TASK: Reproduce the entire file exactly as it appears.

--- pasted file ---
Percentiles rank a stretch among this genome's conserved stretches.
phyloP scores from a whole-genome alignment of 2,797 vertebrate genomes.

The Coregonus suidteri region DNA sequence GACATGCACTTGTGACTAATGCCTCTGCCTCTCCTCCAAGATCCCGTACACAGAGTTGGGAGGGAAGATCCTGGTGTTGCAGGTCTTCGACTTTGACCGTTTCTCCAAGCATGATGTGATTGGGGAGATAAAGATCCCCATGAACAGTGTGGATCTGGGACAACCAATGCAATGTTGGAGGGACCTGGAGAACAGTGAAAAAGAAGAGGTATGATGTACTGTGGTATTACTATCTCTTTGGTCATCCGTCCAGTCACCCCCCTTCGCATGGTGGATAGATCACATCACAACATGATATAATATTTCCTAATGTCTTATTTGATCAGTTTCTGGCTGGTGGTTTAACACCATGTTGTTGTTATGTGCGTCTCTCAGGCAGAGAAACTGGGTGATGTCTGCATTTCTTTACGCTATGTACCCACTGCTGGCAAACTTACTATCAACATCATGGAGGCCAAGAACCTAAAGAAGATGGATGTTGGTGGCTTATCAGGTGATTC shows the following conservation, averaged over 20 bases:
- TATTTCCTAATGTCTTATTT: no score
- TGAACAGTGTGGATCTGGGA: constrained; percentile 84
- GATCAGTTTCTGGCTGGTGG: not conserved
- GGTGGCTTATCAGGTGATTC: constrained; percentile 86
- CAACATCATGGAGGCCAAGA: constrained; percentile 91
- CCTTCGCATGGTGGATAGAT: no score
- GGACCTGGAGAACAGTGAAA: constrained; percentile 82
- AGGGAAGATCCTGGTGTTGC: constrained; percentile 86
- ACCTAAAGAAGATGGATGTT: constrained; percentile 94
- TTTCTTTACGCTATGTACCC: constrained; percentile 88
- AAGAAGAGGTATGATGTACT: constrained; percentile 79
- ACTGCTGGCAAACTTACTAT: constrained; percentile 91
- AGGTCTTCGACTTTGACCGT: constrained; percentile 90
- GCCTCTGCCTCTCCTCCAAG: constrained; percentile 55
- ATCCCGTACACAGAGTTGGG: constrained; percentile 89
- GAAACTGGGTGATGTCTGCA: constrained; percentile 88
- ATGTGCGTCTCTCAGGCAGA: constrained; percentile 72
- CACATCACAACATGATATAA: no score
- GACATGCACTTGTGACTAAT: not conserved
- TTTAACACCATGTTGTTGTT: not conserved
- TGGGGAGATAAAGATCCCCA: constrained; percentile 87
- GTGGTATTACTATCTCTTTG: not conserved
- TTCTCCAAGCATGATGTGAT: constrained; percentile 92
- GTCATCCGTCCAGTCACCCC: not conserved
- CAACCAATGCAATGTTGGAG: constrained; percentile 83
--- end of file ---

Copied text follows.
Percentiles rank a stretch among this genome's conserved stretches.
phyloP scores from a whole-genome alignment of 2,797 vertebrate genomes.

The Coregonus suidteri region DNA sequence GACATGCACTTGTGACTAATGCCTCTGCCTCTCCTCCAAGATCCCGTACACAGAGTTGGGAGGGAAGATCCTGGTGTTGCAGGTCTTCGACTTTGACCGTTTCTCCAAGCATGATGTGATTGGGGAGATAAAGATCCCCATGAACAGTGTGGATCTGGGACAACCAATGCAATGTTGGAGGGACCTGGAGAACAGTGAAAAAGAAGAGGTATGATGTACTGTGGTATTACTATCTCTTTGGTCATCCGTCCAGTCACCCCCCTTCGCATGGTGGATAGATCACATCACAACATGATATAATATTTCCTAATGTCTTATTTGATCAGTTTCTGGCTGGTGGTTTAACACCATGTTGTTGTTATGTGCGTCTCTCAGGCAGAGAAACTGGGTGATGTCTGCATTTCTTTACGCTATGTACCCACTGCTGGCAAACTTACTATCAACATCATGGAGGCCAAGAACCTAAAGAAGATGGATGTTGGTGGCTTATCAGGTGATTC shows the following conservation, averaged over 20 bases:
- TATTTCCTAATGTCTTATTT: no score
- TGAACAGTGTGGATCTGGGA: constrained; percentile 84
- GATCAGTTTCTGGCTGGTGG: not conserved
- GGTGGCTTATCAGGTGATTC: constrained; percentile 86
- CAACATCATGGAGGCCAAGA: constrained; percentile 91
- CCTTCGCATGGTGGATAGAT: no score
- GGACCTGGAGAACAGTGAAA: constrained; percentile 82
- AGGGAAGATCCTGGTGTTGC: constrained; percentile 86
- ACCTAAAGAAGATGGATGTT: constrained; percentile 94
- TTTCTTTACGCTATGTACCC: constrained; percentile 88
- AAGAAGAGGTATGATGTACT: constrained; percentile 79
- ACTGCTGGCAAACTTACTAT: constrained; percentile 91
- AGGTCTTCGACTTTGACCGT: constrained; percentile 90
- GCCTCTGCCTCTCCTCCAAG: constrained; percentile 55
- ATCCCGTACACAGAGTTGGG: constrained; percentile 89
- GAAACTGGGTGATGTCTGCA: constrained; percentile 88
- ATGTGCGTCTCTCAGGCAGA: constrained; percentile 72
- CACATCACAACATGATATAA: no score
- GACATGCACTTGTGACTAAT: not conserved
- TTTAACACCATGTTGTTGTT: not conserved
- TGGGGAGATAAAGATCCCCA: constrained; percentile 87
- GTGGTATTACTATCTCTTTG: not conserved
- TTCTCCAAGCATGATGTGAT: constrained; percentile 92
- GTCATCCGTCCAGTCACCCC: not conserved
- CAACCAATGCAATGTTGGAG: constrained; percentile 83